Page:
Five days after the U.S. Department of Justice abruptly withdrew from a settlement agreement with the National Association of Realtors, the federal agency sent the trade organization a civil investigative demand seeking new information on rules regarding buyer broker commissions and pocket listings, according to an analysis of a petition filed in Washington D.C.’s district court.
That petition, filed Monday, is attempting to quash the DOJ’s demand or at least modify it to make it less onerous.
When the DOJ pulled out of the settlement on July 1, the agency said the move was necessary in order to broaden its investigation into the trade group’s rules, but did not specify which rules it would probe. The DOJ hinted in mid-July that it had re-opened an investigation into the Clear Cooperation Policy, which requires listing brokers to submit a listing to their MLS within one business day of marketing a property to the public.
Now, NAR is attempting to force the DOJ to comply with the settlement, which the trade group contends included an agreement to close investigations into its Clear Cooperation Policy and its Participation Rule, which requires listing brokers to offer commissions to buyer brokers in order to participate in Realtor-affiliated multiple listing services. Both rules have been the subject of multiple, ongoing antitrust lawsuits. The Participation Rule is called the Buyer Broker Commission Rule in some of those suits.
In an emailed statement, a NAR spokesperson told Inman that offers of compensation under the Participation Rule can be as little as $1.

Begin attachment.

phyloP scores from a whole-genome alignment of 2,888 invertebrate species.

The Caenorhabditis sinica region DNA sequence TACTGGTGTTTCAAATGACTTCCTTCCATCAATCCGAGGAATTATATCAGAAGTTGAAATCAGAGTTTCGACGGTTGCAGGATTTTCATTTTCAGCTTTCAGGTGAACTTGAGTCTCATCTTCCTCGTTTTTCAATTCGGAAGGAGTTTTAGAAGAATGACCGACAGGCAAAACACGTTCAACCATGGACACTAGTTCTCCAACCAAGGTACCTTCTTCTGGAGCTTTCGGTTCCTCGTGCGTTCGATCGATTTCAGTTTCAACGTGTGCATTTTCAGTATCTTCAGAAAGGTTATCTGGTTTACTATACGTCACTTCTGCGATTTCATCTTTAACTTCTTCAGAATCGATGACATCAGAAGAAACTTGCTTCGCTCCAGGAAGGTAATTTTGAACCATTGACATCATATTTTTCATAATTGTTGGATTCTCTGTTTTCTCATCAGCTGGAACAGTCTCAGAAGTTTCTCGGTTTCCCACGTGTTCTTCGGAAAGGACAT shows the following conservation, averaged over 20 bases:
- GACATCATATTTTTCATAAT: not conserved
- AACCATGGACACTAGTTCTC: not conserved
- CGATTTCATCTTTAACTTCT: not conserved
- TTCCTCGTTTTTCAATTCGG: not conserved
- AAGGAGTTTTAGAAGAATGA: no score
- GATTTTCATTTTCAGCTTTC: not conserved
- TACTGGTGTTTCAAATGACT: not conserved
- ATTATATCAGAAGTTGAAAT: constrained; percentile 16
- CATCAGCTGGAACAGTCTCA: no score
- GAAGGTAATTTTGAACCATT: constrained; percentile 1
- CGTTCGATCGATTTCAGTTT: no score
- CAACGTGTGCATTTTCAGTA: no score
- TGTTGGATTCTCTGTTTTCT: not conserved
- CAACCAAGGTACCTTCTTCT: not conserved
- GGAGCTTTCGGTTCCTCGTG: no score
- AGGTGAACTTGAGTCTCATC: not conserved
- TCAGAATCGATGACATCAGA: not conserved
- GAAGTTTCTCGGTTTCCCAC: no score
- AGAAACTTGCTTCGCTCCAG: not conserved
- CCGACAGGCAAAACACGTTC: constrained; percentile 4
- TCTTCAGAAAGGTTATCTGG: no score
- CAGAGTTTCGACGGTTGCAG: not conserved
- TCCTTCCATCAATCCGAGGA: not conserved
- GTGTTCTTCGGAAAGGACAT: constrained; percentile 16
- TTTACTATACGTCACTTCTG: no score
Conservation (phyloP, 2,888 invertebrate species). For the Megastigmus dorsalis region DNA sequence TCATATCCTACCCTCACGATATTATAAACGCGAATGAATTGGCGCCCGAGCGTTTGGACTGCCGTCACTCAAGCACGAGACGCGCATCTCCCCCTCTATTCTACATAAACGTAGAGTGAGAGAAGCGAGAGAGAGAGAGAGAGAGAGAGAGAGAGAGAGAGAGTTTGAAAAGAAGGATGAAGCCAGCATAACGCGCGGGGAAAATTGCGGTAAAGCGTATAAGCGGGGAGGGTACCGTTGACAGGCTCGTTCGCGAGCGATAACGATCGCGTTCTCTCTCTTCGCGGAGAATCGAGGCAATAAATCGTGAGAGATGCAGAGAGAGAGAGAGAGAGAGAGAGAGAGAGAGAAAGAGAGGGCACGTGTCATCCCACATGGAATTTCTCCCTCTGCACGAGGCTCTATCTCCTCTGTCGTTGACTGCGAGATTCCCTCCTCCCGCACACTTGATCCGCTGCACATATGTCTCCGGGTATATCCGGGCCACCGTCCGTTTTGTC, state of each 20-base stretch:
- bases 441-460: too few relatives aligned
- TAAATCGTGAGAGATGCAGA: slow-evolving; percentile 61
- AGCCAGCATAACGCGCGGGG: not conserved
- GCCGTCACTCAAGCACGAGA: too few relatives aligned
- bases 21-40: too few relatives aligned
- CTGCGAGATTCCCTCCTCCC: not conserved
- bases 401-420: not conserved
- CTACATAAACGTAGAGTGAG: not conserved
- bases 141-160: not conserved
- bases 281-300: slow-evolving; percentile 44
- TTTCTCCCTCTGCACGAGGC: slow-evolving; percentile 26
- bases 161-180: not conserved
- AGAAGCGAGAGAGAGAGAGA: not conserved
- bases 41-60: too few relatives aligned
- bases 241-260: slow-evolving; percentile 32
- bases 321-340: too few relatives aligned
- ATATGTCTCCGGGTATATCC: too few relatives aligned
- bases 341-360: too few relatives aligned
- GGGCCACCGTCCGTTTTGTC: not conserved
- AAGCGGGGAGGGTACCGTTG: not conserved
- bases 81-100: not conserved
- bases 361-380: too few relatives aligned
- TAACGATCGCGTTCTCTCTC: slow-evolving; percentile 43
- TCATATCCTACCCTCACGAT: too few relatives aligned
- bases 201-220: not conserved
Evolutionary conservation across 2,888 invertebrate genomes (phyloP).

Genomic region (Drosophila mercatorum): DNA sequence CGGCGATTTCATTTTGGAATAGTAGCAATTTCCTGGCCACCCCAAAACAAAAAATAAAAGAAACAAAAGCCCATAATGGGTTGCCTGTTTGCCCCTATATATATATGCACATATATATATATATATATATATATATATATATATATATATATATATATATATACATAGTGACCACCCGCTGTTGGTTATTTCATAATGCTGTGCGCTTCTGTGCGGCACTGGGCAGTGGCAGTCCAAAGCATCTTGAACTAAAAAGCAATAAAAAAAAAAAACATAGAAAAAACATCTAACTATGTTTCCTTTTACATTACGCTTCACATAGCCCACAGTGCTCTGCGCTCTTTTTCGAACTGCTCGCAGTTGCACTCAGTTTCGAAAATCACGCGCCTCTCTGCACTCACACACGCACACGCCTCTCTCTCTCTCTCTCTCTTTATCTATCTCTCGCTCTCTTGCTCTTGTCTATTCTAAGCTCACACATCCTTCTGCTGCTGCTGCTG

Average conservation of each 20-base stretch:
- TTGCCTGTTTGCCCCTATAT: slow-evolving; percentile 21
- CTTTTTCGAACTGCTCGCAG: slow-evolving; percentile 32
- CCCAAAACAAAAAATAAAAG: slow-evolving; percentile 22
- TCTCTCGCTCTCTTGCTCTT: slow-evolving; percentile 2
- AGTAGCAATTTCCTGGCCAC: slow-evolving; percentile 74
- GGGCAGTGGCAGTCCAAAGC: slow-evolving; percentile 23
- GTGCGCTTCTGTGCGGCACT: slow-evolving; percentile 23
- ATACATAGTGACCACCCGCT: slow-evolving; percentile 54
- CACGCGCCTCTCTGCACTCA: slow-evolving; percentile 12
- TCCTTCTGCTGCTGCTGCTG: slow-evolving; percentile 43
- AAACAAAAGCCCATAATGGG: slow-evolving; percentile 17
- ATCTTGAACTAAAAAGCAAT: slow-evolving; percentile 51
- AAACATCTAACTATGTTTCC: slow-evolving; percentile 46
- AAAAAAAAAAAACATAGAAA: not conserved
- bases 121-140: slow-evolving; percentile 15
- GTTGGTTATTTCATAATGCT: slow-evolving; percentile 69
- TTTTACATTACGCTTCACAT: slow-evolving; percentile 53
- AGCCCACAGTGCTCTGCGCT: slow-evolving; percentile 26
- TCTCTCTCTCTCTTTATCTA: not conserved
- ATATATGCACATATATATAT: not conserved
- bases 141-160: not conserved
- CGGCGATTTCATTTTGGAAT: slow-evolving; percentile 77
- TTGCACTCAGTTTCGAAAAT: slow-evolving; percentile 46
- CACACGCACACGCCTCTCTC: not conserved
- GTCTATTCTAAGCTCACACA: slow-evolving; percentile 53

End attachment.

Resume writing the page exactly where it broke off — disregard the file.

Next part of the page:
“This broker cooperation keeps local marketplaces from fracturing, which would be paralyzing to small businesses,” the spokesperson said. “It incentivizes buyer and seller brokers to share their information in their local, independent broker data hub, enabling even the smallest brokers to compete with the largest brokers. Lack of complete, transparent and accessible data for all would mean smaller brokerages have to piecemeal information and couldn’t offer as many options to sellers and buyers.
“This payment approach also gives first-time and low/middle-income homebuyers a better shot at affording a home and professional representation. For many, saving for a down payment is difficult enough. If buyers had to pay commissions directly on top of their closing costs, it would increase their out-of-pocket expenses in a way that would freeze out many from an already competitive market.”
According to NAR’s petition, the DOJ sent the trade group a civil investigative demand regarding the Participation Rule on April 12, 2019 and another civil investigative demand regarding the Clear Cooperation Policy on June 29, 2020. Copies of both CIDs are included in the 418-page petition.
NAR said it only agreed to a settlement with the DOJ because the agency agreed to close those investigations, which the agency affirmed it had (via a letter to NAR) on the same day the settlement was announced and entered into the court, Nov. 19, 2020. Neither the complaint nor the settlement agreement filed that day mentioned the investigations or the agreement to close them, but correspondence between the two entities included in the petition does.
“In exchange for the Antitrust Division’s agreement to close those investigations and withdraw the related CIDs, NAR agreed to enter into a Consent Judgment, even though NAR had done nothing wrong,” NAR’s attorneys wrote.